Private Sector Paying the Price for Public Employee Increases

Right From the Start

Give a Liberal a fish and you feed him for a day. Teach a liberal to fish and he’ll be back for more of those free fish tomorrow.

  –  Anonymous

Oregon’s private sector employees are paying the price for Oregon’s growth in government and public employee unions, particularly under the administration of Gov. Ted Kulongoski (D). I have previously described the staggering loss of over 150,000 private sector jobs from December of 2007 to December of 2009 while the number of state government employees increased by nearly 4,300 during the same period of time.

But a closer look at the employment statistics published by the United States Bureau of Labor Statistics paints an even more startling picture.

For the last sixteen years (the period covering the administrations of Gov. Kitzhaber and Gov. Kulongoski), Oregon’s available workforce has grown at an average rate of about 1.3 percent. The available workforce includes not only those working but also those eligible for employment. During that same period of time, Oregon’s employment has grown at an average rate of 0.9 percent. The result is a steady upward trend in unemployment over sixteen years. Under Kulongoski, even though the growth in the available workforce slowed to about 0.9 percent, job growth dropped to 0.6 percent.

But it is where the job growth (loss) occurred during that period of time that tells the tale. The best paying jobs in the private sector experienced the greatest damage. Over that period of time while workforce availability increased at an average rate of 1.3 percent, Construction increased only an anemic 0.2 percent. Manufacturing actually lost 43,000 jobs for an annual decline of –0.14 percent. Trades and Transportation grew at only 0.5 percent and Mining & Logging declined by an average of -2.2 percent per year.

But worry not, while growth in private sector employment failed to keep pace with workforce availability, Government employment grew at an annual rate of 1.24 percent. During the same period of time the state grew its biennial budget at an average double-digit rate. Most of that growth was used to pay for increased number of employees, twice annual salary increases, increases for a gold-plated healthcare insurance plan and increases for funding Oregon’s outrageous Public Employees Retirements System. (Just a reminder, state public employees pay nothing for their healthcare insurance and contribute nothing for their pension plan.)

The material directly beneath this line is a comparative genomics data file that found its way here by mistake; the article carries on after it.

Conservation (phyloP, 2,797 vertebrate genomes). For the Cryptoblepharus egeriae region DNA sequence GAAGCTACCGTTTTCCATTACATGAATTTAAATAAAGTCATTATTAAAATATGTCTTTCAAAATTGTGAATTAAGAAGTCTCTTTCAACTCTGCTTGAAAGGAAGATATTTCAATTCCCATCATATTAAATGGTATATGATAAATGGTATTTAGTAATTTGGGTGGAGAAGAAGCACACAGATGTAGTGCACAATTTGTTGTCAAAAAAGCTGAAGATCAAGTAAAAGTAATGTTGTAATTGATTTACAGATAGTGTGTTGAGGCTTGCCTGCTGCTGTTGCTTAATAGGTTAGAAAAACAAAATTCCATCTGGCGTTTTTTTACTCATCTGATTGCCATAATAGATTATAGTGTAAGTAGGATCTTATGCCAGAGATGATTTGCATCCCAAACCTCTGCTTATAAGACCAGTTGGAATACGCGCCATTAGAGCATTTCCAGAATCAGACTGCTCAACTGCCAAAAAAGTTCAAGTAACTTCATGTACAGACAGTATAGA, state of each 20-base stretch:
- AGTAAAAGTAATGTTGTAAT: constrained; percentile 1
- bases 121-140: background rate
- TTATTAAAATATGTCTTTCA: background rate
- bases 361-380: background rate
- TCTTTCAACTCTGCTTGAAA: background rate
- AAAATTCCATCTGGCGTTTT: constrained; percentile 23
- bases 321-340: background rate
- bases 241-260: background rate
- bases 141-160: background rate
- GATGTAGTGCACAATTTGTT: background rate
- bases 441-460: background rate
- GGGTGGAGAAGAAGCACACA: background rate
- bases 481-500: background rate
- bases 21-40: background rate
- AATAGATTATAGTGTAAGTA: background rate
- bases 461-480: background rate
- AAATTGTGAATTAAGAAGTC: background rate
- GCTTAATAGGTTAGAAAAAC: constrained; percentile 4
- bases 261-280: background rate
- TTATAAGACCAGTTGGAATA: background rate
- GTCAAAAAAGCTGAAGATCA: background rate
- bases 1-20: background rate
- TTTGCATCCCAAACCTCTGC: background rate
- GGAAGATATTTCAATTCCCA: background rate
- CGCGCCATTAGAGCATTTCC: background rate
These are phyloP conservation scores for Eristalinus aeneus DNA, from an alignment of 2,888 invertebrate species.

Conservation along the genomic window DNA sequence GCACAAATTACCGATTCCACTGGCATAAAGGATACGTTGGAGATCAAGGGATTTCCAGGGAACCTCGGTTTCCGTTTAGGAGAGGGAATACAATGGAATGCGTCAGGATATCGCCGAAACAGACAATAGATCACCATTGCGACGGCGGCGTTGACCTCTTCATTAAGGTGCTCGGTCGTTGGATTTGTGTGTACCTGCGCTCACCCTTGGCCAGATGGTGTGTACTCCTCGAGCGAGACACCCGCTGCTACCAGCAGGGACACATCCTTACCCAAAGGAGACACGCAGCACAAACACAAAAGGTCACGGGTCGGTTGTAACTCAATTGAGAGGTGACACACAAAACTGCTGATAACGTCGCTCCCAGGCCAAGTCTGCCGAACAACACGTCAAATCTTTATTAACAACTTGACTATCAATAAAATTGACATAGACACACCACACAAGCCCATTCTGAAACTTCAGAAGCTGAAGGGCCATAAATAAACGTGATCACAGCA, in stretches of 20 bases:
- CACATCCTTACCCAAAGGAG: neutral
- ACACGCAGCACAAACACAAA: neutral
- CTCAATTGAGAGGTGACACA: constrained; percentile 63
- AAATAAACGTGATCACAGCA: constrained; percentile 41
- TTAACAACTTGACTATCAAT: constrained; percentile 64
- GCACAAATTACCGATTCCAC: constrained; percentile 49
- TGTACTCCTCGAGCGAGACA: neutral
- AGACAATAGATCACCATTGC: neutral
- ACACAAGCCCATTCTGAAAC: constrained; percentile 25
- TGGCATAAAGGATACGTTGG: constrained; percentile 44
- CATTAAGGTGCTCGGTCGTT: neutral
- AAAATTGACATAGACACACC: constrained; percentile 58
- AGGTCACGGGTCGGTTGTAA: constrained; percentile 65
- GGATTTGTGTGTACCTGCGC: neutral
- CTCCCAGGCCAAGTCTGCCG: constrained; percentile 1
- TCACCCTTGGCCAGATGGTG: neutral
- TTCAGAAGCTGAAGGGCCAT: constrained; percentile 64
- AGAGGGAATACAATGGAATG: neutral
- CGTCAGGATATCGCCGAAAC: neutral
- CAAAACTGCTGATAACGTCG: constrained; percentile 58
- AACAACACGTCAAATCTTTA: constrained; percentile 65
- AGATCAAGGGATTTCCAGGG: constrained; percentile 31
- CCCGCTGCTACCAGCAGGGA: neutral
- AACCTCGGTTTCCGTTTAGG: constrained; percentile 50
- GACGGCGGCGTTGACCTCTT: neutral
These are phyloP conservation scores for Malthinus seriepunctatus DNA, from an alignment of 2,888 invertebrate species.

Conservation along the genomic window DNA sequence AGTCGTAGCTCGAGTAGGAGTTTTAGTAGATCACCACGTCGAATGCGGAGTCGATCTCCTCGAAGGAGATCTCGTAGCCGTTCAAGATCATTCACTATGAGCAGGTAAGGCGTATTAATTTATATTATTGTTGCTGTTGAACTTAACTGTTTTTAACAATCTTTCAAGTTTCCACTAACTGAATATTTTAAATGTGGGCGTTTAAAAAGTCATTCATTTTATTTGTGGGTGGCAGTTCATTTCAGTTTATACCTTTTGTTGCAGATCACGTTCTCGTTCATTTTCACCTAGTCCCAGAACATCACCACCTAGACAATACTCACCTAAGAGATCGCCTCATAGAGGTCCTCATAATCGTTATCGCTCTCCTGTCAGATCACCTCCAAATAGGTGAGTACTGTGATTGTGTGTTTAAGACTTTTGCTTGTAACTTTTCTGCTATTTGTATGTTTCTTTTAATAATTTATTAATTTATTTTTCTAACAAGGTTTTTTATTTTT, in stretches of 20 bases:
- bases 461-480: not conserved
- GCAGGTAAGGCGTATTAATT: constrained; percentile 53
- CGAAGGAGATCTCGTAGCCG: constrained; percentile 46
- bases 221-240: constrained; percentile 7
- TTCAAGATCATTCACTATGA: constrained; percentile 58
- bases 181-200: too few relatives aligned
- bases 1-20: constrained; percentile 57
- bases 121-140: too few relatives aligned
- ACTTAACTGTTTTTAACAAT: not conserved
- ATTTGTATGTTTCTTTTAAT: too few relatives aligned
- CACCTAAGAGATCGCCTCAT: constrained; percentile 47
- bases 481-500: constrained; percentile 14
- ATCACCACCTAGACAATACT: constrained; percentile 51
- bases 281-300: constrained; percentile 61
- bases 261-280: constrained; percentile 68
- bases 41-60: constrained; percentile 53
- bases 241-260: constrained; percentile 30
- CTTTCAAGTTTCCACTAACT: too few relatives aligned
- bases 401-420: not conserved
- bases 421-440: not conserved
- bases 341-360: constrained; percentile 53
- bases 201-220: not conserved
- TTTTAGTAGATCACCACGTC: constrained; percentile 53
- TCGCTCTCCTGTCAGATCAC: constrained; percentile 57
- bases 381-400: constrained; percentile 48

And each biennium state government raises either taxes or fees to fund these excesses. The largest of these was the combination of Measures 66 and 67 which drained another $735 Million out of Oregon’s economy at a time when new investment was dearly needed to stimulate job growth.

And that is the point precisely. Every additional dollar extracted by government to fund the generous salaries of a bloated workforce, to enhance healthcare insurance (that most Oregonians cannot afford), and to fund a pension plan (that allows some public employees to retire with benefits in excess of their last salaries while working), is a dollar denied to the private sector economy to start businesses, secure businesses, and grow businesses – all of which are the only way to increase private sector employment.

The employment statistical nightmare that is Oregon is demonstrative of this fact. Oregon continues to extract a higher and higher percentage of payments from business to government and thus deplete funds available for preservation and growth. The net effect, as demonstrated by the employment reports, is that job growth in Oregon fails to keep pace with the growth in total workforce available. The best paying jobs migrate elsewhere as evidenced by the decline in Manufacturing and Mining & Logging, and the anemic growth in Construction and Trades and Transportation.

The total growth in government spending fueled by the outrageous demands of public employee unions outpaces the growth in Oregon’s total private sector income. Twenty four years of Democrat administrations, bought and paid for the deep pockets of Oregon’s public employees unions has enabled this calamity.

And here is the bitter irony. Unions were created to give a collective voice to those who individually had none. Today, Oregon’s public employees unions are the government through the Democrat Party and they ignore the taxpayers who individually have no voice. It is a particularly cruel irony when you realize that 150,000 of those individuals were those that lost their jobs while government grew and another 45,000 to 50,000 who could not find work when they entered the workforce – these are the working men and women who unions originally sought to protect and who now are victimized by the avarice of Oregon’s public employee unions.